I am so sorry to read that your basenji is not well and perhaps nearing the end of his life. I've known so many pet owners who, after their pet passed away, said "I waited too long." I had three basenjis; they were all 15-17 years old when they went to the rainbow bridge. I almost didn't get any more dogs after they died because those decisions were so difficult. I think that using eating as the marker is not enough. What I think about first is DIGNITY. Human beings who are nearing the end can think about dignity but our pets can't. I think it is up to us to let our pets go before they are peeing and pooping everywhere or acting confused. Surely something must tell them that this is not their normal behavior.
I have a wonderful article written by Dr.Marc Bekoff, an animal behaviorist, who wrote about how difficult it was to make the decision. Unfortunately I don't have a link; I just have the article. He talks about having to make the decision about his 12-year-old dog. Please forgive me for including so much of what he said in this response, but I couldn't have said it any better, and each time I have had to say goodbye to one of my pets I have turned to this article for comfort and understanding and knowing that I am doing the right thing . I recently had to say goodbye to my 16-year-old cat and it wasn't any easier than the last time but Dr. Bekoff's words comforted me:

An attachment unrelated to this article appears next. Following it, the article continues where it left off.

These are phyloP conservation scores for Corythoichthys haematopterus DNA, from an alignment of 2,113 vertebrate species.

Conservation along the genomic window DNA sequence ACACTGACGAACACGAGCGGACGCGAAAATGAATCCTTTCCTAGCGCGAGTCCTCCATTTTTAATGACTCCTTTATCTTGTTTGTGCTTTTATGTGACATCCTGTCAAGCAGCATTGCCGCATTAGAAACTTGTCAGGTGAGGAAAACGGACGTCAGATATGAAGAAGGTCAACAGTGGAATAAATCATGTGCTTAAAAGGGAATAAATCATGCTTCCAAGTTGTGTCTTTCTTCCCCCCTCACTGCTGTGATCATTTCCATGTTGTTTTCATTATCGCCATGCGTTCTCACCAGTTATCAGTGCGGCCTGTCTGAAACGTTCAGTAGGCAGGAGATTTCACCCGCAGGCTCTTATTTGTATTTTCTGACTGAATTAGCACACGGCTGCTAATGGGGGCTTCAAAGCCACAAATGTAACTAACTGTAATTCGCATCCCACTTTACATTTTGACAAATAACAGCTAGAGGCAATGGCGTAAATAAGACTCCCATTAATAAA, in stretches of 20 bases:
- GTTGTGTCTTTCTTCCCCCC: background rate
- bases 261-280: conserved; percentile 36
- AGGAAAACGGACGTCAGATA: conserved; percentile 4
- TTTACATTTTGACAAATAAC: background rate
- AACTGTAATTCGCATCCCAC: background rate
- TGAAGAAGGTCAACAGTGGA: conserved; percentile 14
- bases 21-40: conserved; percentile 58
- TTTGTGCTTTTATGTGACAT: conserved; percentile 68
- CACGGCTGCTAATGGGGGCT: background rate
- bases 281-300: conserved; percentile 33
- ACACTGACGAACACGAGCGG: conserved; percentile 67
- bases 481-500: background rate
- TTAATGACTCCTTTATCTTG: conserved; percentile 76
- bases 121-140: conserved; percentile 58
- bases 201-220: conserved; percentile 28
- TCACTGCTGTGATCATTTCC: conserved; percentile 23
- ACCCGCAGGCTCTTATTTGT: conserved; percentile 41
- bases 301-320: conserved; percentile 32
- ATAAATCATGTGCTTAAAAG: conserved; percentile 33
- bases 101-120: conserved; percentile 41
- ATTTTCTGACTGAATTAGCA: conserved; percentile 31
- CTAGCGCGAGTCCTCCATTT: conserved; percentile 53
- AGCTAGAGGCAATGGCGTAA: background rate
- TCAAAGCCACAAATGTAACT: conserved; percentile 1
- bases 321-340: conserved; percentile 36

Jethro knew I’d do what’s best for him and I came to feel that often he’d look at me and say, “It’s OK. Please take me out of my misery and lessen your burden. Let me have a dignified ending to what was a great life. Neither of us feels better letting me go on like this.” And I feel he told me that the moral dilemma I faced was no predicament at all; that I had done all I could and that his trust in me was not compromised one bit — but, perhaps, strengthened; that I had made the right choice; that I could go on with no remorse or apologies.....Our companions are counting on us to be for them in all situations, to let them go and not to let their lives deteriorate into undignified humiliation while we ponder our own needs in lieu of theirs. We are obliged to do so. We can do no less.
Your basenji will thank you, and you will be at peace, knowing that you made the right decision.